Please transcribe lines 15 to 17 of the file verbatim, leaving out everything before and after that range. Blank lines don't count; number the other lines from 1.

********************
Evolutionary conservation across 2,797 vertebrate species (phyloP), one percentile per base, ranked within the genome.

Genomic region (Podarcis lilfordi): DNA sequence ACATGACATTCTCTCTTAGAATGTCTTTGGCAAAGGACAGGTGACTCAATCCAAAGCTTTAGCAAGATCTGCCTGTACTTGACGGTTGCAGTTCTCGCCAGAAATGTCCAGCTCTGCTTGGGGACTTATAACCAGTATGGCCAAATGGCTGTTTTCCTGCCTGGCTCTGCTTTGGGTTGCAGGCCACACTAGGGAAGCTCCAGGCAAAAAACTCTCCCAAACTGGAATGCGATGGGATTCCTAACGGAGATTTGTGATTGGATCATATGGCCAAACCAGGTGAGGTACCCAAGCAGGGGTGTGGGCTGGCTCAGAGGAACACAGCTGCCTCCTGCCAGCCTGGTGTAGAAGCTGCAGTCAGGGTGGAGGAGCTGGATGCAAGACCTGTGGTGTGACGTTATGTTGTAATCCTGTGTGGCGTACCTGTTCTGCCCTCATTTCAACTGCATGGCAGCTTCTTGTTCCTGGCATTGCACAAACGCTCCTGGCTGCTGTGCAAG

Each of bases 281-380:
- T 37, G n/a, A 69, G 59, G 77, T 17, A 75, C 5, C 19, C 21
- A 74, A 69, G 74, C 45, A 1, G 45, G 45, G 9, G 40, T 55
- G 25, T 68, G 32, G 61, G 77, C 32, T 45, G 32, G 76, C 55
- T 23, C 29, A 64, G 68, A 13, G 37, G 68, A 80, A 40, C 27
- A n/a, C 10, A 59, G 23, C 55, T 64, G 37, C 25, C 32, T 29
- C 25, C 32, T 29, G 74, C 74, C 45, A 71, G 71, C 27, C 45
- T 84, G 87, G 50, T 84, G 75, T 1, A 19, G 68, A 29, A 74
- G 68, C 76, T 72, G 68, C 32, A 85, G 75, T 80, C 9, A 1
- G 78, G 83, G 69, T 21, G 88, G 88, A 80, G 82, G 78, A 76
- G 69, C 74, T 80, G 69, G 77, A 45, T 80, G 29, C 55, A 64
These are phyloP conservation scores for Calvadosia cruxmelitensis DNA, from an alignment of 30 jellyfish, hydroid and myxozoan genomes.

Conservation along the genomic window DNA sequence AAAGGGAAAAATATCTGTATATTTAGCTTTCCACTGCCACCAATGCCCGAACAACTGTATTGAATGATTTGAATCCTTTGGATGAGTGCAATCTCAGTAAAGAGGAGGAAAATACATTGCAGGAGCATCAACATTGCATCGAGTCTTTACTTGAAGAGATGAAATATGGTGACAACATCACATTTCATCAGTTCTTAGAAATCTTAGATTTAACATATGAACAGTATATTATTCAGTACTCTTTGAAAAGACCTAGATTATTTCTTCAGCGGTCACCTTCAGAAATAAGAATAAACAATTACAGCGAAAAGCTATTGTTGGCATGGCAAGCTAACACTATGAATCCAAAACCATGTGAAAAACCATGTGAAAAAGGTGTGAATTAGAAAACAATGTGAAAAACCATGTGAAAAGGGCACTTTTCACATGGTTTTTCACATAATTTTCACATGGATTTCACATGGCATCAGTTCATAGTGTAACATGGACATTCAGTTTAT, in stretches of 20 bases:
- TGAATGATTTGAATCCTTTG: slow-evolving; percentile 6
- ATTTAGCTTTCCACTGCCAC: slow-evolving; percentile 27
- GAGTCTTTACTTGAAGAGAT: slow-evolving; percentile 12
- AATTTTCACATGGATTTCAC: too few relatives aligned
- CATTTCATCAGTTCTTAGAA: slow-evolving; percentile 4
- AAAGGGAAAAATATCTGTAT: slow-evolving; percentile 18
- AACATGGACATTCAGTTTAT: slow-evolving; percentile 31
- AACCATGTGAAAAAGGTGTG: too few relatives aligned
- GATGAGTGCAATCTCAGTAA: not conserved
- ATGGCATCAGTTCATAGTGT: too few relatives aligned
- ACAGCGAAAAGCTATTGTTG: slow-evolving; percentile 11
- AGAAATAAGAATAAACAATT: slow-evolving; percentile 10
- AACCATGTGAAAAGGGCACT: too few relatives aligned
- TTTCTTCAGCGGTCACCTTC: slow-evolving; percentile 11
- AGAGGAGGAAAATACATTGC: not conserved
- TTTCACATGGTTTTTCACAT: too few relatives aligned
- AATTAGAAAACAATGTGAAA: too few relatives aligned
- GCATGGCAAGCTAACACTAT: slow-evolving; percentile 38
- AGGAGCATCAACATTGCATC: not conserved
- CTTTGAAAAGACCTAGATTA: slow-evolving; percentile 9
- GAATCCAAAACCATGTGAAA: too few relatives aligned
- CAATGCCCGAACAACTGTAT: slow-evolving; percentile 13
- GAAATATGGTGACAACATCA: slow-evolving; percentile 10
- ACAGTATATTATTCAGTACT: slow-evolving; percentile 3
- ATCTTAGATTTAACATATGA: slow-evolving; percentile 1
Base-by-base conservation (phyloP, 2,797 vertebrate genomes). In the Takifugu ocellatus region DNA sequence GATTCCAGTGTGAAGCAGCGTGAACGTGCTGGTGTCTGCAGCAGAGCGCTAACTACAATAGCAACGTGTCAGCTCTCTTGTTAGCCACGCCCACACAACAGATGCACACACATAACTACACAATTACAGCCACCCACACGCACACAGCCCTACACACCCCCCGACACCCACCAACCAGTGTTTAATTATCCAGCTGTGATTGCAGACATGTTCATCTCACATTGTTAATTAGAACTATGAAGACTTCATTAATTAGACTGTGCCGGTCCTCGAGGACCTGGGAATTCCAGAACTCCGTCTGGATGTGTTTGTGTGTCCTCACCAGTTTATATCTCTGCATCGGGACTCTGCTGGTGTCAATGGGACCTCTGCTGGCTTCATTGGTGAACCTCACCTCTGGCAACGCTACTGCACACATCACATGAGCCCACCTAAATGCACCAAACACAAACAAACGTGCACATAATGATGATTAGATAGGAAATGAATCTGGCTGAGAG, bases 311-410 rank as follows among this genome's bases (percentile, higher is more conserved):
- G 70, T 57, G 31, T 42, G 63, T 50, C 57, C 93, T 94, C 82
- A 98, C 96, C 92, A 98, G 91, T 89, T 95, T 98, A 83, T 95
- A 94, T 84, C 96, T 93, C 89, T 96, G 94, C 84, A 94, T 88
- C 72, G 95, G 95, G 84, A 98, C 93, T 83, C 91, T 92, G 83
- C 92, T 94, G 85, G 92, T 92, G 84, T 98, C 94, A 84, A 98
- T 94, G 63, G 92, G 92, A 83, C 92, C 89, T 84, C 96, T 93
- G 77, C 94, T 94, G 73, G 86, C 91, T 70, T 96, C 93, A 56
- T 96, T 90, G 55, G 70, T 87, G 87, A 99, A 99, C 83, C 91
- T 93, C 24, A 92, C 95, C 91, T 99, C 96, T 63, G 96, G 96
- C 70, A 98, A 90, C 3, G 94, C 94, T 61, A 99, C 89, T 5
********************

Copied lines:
Conservation along the genomic window DNA sequence AAAGGGAAAAATATCTGTATATTTAGCTTTCCACTGCCACCAATGCCCGAACAACTGTATTGAATGATTTGAATCCTTTGGATGAGTGCAATCTCAGTAAAGAGGAGGAAAATACATTGCAGGAGCATCAACATTGCATCGAGTCTTTACTTGAAGAGATGAAATATGGTGACAACATCACATTTCATCAGTTCTTAGAAATCTTAGATTTAACATATGAACAGTATATTATTCAGTACTCTTTGAAAAGACCTAGATTATTTCTTCAGCGGTCACCTTCAGAAATAAGAATAAACAATTACAGCGAAAAGCTATTGTTGGCATGGCAAGCTAACACTATGAATCCAAAACCATGTGAAAAACCATGTGAAAAAGGTGTGAATTAGAAAACAATGTGAAAAACCATGTGAAAAGGGCACTTTTCACATGGTTTTTCACATAATTTTCACATGGATTTCACATGGCATCAGTTCATAGTGTAACATGGACATTCAGTTTAT, in stretches of 20 bases:
- TGAATGATTTGAATCCTTTG: slow-evolving; percentile 6
- ATTTAGCTTTCCACTGCCAC: slow-evolving; percentile 27